Articles & Workbooks
Self Compassion & Mindfulness
When you understand how neural pathways are created in the brain, you get a front row seat for truly comprehending how to let go of habits.
A promising psychological strategy frames thoughts as passengers on a bus.
The word "hypnosis" tends to conjure up images of subjects partaking in silly activities they might not otherwise agree to. But over the past few decades, scientific study of hypnosis has begun to identify how the approach can work to alter processes such as memory and pain perception.
A new review of the scientific literature studying hypnosis, in the journal Nature Reviews Neuroscience, by Oakley and Halligan, discusses the potential for hypnosis to provide insights into brain mechanisms involved in attention, motor control, pain perception, beliefs and volition and also to produce informative analogues of clinical conditions.
A nap as short as 6 minutes after learning can help to consolidate learning and improve performance.
Clinicians and researchers offer advice on how to tell the difference, and what to do about both.
If You Are Emotionally Intelligent You Should Be Optimistic, Happy, and Free of Stress.
Every single one of us will have experienced some degree of procrastination at one point in time or another. It cannot be avoided and it is often difficult to stop being a procrastinator.
This workbook is intended for: Working people with low mood, who may be at risk for developing depression; Working people who have developed a mild or major depression; Partners, family members, friends or workplace colleagues who want to help; Employers, supervisors or managers concerned about their staff; Treatment providers who would like a tool to use as an adjunct to their clinical treatment.
There's no quick fix for depression. Even if you are under medical care and taking antidepressant medication, improvement takes time.
Many people experience problems sleeping including not getting enough sleep, not feeling rested and not sleeping well. This problem can lead to difficulties functioning during the daytime and have unpleasant effects on your work, social and family life. Problems sleeping can be secondary to a medical illness such as sleep apnea, or a mental health condition like depression.
Sleep is an important part of your daily routine—you spend about one-third of your time doing it. Quality sleep – and getting enough of it at the right times -- is as essential to survival as food and water. Without sleep you can’t form or maintain the pathways in your brain that let you learn and create new memories, and it’s harder to concentrate and respond quickly.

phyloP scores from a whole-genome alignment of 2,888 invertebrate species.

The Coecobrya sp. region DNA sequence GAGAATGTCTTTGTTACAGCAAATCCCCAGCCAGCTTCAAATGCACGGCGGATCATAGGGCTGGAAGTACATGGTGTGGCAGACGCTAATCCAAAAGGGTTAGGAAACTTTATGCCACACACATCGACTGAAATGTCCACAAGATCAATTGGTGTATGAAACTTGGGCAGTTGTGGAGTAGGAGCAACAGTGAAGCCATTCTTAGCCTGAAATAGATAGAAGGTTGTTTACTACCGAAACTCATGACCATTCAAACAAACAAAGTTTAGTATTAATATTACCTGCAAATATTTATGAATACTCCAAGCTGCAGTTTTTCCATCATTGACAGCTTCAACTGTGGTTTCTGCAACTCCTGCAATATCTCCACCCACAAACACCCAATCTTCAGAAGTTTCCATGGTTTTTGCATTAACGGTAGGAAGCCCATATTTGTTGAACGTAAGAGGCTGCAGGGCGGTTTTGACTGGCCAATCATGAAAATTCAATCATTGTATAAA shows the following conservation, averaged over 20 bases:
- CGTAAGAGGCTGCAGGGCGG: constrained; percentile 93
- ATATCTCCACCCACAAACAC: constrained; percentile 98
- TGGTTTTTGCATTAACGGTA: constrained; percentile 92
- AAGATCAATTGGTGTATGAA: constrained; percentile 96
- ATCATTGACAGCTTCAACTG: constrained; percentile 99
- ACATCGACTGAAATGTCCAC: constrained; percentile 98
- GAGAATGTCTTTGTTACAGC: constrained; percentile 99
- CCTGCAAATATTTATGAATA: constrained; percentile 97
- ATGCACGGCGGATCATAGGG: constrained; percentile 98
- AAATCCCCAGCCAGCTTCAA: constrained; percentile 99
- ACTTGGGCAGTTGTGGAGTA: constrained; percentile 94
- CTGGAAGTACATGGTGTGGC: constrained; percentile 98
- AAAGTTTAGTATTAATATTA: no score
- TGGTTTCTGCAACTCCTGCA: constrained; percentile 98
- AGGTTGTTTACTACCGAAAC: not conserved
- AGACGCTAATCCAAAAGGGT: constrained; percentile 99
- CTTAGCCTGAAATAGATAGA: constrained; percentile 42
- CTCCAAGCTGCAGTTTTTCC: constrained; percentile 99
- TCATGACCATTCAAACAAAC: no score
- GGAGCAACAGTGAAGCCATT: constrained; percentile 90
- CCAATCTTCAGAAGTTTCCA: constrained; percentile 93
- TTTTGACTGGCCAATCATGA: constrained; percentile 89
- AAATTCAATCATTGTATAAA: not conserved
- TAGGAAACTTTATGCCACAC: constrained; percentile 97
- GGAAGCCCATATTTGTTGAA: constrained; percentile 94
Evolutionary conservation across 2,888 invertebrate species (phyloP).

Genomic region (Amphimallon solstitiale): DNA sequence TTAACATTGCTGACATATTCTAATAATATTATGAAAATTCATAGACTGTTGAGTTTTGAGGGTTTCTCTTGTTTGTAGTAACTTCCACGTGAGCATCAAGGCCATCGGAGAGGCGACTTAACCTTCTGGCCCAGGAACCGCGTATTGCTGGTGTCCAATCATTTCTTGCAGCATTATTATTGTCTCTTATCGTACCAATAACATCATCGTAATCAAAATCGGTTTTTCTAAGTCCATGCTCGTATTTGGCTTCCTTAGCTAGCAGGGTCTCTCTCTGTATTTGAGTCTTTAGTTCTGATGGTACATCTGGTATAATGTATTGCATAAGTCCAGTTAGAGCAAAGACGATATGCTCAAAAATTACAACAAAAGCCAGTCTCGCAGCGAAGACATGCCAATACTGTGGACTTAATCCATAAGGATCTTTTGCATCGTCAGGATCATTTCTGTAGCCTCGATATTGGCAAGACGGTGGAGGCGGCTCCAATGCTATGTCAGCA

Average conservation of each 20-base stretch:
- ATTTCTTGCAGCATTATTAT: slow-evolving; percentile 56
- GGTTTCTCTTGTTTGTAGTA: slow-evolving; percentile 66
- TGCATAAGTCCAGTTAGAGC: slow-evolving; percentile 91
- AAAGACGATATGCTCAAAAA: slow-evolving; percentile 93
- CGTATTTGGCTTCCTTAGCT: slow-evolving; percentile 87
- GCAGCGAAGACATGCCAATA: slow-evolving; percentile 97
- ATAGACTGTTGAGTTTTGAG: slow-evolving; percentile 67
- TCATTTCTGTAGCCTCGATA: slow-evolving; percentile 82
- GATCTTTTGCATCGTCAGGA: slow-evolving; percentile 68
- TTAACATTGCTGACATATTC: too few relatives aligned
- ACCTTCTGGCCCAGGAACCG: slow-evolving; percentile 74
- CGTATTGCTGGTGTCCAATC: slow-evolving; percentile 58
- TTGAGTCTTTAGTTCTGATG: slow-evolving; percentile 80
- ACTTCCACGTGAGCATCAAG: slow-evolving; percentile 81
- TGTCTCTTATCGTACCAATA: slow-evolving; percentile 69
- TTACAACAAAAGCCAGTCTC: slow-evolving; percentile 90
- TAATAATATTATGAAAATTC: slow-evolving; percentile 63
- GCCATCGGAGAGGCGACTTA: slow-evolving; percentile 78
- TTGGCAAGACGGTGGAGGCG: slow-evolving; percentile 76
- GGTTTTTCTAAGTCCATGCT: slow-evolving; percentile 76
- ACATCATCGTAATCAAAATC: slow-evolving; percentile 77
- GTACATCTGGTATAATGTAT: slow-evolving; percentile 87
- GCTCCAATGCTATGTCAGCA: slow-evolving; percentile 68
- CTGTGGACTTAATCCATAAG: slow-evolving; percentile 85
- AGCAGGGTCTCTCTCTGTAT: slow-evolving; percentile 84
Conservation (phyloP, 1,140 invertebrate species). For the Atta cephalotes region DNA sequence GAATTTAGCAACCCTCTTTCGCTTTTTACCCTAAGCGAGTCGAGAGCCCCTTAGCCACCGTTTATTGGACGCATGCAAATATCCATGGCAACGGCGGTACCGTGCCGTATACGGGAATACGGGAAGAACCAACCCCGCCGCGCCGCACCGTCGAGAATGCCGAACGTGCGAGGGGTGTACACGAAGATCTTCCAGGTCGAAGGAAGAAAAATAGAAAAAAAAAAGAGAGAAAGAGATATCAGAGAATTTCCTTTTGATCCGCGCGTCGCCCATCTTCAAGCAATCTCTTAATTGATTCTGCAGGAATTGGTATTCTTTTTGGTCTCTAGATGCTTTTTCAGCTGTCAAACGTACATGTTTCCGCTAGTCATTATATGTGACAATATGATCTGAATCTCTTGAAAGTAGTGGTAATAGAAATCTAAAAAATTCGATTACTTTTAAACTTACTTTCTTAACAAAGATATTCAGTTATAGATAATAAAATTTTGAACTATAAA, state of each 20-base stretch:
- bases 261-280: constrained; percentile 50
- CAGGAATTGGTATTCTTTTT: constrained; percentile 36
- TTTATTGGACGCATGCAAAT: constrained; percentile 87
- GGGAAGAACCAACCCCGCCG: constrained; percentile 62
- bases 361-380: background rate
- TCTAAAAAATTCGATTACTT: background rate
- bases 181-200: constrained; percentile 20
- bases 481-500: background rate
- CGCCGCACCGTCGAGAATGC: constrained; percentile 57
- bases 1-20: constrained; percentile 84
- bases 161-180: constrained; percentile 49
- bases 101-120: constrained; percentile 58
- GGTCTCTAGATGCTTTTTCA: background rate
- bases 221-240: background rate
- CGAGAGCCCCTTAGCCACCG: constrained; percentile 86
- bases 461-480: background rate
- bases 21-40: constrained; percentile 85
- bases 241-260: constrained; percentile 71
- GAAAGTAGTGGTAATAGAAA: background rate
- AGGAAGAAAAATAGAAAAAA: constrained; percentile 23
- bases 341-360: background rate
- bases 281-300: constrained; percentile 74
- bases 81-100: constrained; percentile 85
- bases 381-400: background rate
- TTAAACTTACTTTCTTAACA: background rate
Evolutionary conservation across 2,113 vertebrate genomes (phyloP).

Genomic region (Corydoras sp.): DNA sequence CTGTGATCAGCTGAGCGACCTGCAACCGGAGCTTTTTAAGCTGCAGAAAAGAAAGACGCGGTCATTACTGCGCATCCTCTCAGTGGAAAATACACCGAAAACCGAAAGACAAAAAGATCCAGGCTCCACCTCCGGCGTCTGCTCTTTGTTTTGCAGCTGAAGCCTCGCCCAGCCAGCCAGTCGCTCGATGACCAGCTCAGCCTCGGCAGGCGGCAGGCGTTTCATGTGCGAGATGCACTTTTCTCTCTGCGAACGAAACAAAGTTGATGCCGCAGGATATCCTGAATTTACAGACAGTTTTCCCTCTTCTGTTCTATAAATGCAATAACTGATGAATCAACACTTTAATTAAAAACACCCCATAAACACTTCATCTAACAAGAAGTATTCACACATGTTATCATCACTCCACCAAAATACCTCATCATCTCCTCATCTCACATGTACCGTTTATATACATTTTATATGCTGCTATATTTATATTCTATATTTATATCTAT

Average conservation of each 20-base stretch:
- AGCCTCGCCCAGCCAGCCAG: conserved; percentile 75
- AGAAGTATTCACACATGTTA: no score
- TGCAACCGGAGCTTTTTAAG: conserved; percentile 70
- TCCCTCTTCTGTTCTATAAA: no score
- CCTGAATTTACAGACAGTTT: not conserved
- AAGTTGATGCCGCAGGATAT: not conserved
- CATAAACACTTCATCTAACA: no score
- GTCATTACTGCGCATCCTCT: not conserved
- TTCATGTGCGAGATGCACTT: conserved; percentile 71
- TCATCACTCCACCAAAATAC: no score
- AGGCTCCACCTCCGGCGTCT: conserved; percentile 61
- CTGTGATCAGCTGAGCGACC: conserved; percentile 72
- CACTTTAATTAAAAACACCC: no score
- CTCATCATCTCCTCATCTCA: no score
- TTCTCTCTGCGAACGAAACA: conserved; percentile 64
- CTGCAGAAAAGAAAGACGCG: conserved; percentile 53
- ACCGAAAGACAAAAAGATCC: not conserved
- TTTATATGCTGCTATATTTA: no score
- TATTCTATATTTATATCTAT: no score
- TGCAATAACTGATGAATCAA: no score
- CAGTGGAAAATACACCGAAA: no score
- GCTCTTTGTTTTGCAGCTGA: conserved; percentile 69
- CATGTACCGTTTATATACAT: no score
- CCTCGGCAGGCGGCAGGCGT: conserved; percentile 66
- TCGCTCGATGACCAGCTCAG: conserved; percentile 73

Not all sleep medications are the same. Here’s how to find one that works for you.
Sleep is essential for a person’s health and wellbeing, according to the National Sleep Foundation (NSF). Yet millions of people do not get enough sleep and many suffer from lack of sleep.
Tired of tossing and turning at night? These simple tips will help you sleep better and be more energetic and productive during the day.
Falling asleep may seem like an impossible dream when you’re awake at 3 a.m., but good sleep is more under your control than you might think. Following healthy sleep habits can make the difference between restlessness and restful slumber.
Do you worry excessively or feel tense and anxious all day long? Learn about the signs, symptoms, and treatment of GAD.
Anxiety is the most common mental health condition in the United States, but according to the Anxiety & Depression Association of America, only about 37 percent of people receive treatment.
Want to control your anxiety, stop worrisome thoughts, and conquer your fears? Here’s how therapy can help.
Co-dependency is a learned behavior that can be passed down from one generation to another. It is an emotional and behavioral condition that affects an individual’s ability to have a healthy, mutually satisfying relationship. It is also known as “relationship addiction” because people with codependency often form or maintain relationships that are one-sided, emotionally destructive and/or abusive.
The five stages, denial, anger, bargaining, depression and acceptance are a part of the framework that makes up our learning to live with the one we lost. They are tools to help us frame and identify what we may be feeling.
The loss of a loved one is life's most stressful event and can cause a major emotional crisis. After the death of someone you love, you experience bereavement, which literally means "to be deprived by death."
Whatever type of loss you’ve suffered, there’s no right or wrong way to grieve. But by understanding the stages and types of grief, you can find healthier ways to cope.
I was trying to do two things at once -- cook (in the kitchen) while deciphering some paperwork (in the next room). I'd been interrupted a thousand times with requests for snacks, shrieks over spilled paint water, questions about what squirrels like to eat, and arguments over whether clouds could be blue and flowers could be green. And did I mention that a ruptured disk in my back was throbbing even worse than my head?
Have you ever noticed that the news is always full of depressing information? Political scandals, poor economic recovery, crime, global warming, and more? It seems that the press just can't spread bad news fast enough, and now with instant access via technology, we are exposed to it at lightning speed and finding it increasingly difficult to avoid.